SCHOOL BUS SAFETY IS BACK-TO-SCHOOL NECESSITY

With the start to another school year, children will be back in the classroom and on the road. More than 26 million elementary and secondary school students across the United States begin and end their day on a school bus. Many parents don’t realize, however, that the greater danger for their children lies not in the ride but traveling to and from the bus stop and getting on and off the bus.

“Before your kids head out the door on the first day of school, review these bus safety tips said Shoals Ambulance Operations Manager Blake Hargett. “Both schoolchildren and motorists are adjusting to increased traffic on the roadways at the start of the school year, so it’s especially important to make sure precautions are taken.”

According to the National Highway Traffic Safety Administration (NHTSA), an average of 137 individuals die in school transportation-related crashes each year. More children die when hit by a school bus than while riding in them. Bus drivers have a blind spot of approximately 10 feet around a bus, which can be a difficult concept for younger children. Half of the pedestrians involved in school bus accidents are between the ages of 5 and 7.

While preparing kids for the school year with backpacks, paper and pencils, make sure they also are equipped with safety information, including:

  • Be at the bus stop at least five minutes before the bus is scheduled to arrive. Early arrival prevents children from running across a street to catch the bus as it pulls away from the stop.
  • When the bus approaches, stand at least three big steps away from the curb, and line up away from the street. Avoid the blind spot of approximately 10 feet around the bus.
  • Wait until the bus stops, the door opens and the driver says it’s OK before entering the bus.
  • Never walk behind the bus.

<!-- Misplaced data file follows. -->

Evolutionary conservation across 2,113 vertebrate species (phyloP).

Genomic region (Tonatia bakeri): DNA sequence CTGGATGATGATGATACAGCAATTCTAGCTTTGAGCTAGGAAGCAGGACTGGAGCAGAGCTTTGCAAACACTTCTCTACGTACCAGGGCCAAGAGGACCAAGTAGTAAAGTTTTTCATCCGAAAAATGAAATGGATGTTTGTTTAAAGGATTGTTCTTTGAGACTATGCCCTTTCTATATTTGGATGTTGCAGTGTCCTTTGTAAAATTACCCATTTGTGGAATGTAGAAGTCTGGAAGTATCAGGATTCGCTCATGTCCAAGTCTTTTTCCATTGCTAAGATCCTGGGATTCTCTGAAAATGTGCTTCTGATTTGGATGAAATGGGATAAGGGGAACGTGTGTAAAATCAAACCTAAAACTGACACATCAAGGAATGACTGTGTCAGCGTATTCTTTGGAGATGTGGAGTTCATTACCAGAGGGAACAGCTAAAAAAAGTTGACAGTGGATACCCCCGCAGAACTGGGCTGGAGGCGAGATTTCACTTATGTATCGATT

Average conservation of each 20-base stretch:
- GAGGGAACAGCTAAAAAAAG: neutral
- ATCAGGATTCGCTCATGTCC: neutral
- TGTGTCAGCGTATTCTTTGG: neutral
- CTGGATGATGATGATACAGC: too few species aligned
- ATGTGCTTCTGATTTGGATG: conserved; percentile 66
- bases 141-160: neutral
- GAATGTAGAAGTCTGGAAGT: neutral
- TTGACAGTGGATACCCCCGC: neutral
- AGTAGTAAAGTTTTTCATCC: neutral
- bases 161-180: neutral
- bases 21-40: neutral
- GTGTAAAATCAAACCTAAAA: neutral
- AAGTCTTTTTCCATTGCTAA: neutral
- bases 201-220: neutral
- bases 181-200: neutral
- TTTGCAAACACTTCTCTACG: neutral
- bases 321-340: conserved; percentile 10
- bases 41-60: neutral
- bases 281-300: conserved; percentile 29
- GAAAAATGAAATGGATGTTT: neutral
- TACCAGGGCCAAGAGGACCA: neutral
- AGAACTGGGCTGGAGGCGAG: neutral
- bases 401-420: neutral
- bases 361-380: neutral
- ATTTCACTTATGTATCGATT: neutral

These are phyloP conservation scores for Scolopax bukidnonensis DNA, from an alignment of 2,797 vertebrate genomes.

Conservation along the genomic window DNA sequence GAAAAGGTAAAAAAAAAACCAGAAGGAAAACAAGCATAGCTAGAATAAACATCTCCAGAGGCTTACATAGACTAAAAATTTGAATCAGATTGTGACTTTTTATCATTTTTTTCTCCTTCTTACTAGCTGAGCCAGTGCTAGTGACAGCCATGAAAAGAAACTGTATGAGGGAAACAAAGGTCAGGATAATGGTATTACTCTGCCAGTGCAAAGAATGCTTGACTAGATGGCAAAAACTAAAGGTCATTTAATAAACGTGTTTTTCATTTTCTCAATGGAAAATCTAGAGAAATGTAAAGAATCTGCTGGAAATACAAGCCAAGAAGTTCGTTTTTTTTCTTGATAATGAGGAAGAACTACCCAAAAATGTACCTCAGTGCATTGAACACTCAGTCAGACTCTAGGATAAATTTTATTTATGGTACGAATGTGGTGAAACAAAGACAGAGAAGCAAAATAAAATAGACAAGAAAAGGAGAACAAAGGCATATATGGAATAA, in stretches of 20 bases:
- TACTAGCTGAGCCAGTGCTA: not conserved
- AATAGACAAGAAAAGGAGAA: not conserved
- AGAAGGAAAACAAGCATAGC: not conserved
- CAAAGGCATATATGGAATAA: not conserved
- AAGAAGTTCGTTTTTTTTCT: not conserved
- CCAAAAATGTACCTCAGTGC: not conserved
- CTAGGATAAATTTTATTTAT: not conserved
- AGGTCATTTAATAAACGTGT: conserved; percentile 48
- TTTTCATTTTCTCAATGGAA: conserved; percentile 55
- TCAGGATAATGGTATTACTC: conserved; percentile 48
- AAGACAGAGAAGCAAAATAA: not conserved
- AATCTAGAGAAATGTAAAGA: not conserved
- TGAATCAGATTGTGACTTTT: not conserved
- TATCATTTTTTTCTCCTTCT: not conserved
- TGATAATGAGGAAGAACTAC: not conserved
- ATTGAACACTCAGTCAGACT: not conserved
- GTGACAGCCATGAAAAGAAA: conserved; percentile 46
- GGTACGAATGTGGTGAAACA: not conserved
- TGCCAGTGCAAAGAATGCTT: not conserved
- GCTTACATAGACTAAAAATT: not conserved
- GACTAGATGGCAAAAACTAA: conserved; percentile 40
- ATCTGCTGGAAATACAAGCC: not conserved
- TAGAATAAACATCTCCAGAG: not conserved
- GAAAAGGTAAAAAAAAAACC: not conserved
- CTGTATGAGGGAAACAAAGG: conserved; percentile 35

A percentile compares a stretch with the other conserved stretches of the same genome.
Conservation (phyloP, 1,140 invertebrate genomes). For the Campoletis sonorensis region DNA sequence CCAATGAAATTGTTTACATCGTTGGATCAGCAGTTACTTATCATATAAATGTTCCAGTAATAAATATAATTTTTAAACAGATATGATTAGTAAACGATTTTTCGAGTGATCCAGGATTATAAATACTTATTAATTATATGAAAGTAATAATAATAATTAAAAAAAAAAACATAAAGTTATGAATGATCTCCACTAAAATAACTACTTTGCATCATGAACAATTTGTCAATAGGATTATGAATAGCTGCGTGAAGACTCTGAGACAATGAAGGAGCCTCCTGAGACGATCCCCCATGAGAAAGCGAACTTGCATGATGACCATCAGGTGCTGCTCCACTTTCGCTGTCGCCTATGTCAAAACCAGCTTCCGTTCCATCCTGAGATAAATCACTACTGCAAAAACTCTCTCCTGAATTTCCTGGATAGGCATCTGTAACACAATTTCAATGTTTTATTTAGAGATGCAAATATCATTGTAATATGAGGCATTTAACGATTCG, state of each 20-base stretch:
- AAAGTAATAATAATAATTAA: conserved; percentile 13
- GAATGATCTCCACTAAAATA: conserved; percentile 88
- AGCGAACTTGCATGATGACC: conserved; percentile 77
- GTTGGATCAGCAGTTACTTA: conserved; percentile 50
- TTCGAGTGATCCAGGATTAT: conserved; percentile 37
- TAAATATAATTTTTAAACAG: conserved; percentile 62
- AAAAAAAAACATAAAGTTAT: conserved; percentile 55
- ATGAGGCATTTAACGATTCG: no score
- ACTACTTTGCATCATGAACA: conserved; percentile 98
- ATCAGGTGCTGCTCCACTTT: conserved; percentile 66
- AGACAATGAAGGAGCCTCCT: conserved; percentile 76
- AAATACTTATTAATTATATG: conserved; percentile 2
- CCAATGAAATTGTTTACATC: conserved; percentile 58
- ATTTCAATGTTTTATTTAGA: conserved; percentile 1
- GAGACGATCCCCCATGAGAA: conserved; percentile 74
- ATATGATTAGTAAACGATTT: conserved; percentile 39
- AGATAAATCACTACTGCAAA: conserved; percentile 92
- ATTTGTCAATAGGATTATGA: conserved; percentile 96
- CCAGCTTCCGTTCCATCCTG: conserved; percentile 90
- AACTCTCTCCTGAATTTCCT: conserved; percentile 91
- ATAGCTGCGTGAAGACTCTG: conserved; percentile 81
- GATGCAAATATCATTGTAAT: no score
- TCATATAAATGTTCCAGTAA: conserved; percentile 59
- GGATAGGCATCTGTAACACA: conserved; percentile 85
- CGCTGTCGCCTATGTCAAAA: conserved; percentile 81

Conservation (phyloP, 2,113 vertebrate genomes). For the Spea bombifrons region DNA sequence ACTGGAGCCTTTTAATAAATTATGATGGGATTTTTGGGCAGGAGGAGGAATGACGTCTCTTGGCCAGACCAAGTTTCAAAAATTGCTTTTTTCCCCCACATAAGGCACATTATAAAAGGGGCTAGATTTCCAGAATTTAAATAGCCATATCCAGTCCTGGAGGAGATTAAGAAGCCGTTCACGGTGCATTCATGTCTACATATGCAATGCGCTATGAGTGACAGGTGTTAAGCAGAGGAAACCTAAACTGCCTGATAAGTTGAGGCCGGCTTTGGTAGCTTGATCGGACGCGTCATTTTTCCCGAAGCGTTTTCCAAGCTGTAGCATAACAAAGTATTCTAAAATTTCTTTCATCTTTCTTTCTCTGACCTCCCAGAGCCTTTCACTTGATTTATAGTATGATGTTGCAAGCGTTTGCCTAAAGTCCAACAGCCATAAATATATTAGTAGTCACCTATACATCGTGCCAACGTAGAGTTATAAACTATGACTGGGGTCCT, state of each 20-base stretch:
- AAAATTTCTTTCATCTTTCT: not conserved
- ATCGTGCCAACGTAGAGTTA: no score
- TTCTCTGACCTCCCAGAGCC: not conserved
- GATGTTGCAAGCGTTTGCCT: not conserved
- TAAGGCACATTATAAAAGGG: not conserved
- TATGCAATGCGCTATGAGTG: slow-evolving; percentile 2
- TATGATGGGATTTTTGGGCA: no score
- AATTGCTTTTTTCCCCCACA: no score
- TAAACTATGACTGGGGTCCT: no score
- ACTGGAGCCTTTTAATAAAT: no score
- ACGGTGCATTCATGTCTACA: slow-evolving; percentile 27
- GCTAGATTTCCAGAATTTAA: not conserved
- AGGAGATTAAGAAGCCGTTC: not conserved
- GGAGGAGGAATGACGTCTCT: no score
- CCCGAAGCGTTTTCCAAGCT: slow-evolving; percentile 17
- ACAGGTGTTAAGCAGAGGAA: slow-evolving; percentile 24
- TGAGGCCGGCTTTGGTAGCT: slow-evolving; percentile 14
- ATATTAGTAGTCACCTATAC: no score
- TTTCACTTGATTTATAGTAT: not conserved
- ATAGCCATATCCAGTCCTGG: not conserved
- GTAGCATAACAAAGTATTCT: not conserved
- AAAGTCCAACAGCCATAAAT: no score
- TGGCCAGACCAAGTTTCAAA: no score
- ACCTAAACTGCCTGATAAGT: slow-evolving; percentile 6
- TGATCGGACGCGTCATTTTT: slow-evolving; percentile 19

• Walk where the driver can see the child, and the child can see the driver. Walk at least five big steps in front of the bus.
  • Be careful that clothing with drawstrings and book bags with straps don’t get caught in the handrails or doors.
  • Cross the street with an adult until age 10.
  • Cross the street at corners, using traffic signals and crosswalks.
  • Never run into the street or cross between parked cars.
  • Even though motorists are supposed to stop when a bus is picking up or dropping off children, make sure they look both ways before crossing the street.

Motorists also must prepare for the new school year, according to Hargett.

“Be alert for children walking in the street, especially near bus stops,” Hargett said. “Drive more slowly and cautiously before and after school hours, and remember: Yellow flashing lights on a school bus indicate the bus is preparing to stop, and red flashing lights mean cars must come to a complete stop on bothsides of the street to allow children to cross.”

With attention to these safety rules, both kids and parents can enjoy a safe school year. The first day of classes for Lauderdale County Schools is Thursday, August 14.

About Shoals Ambulance

Shoals Ambulance has provided excellent medical transport services to communities in the state of Alabama since 2012. Shoals Ambulance is the exclusive E-911 ambulance provider for Lauderdale County and the City of Florence in North Alabama. Shoals Ambulance provides nonemergency transport options to Muscle Shoals, Bessemer and Birmingham, specializing in the highest level of comfort and patient safety. Shoals Ambulance staffs state-of-the-art ambulances with more than 80 highly trained, licensed EMTs and paramedics. Shoals Ambulance is a regional branch of Priority Ambulance.

For more information, visit //\/\/www.shoalsambulance.com.

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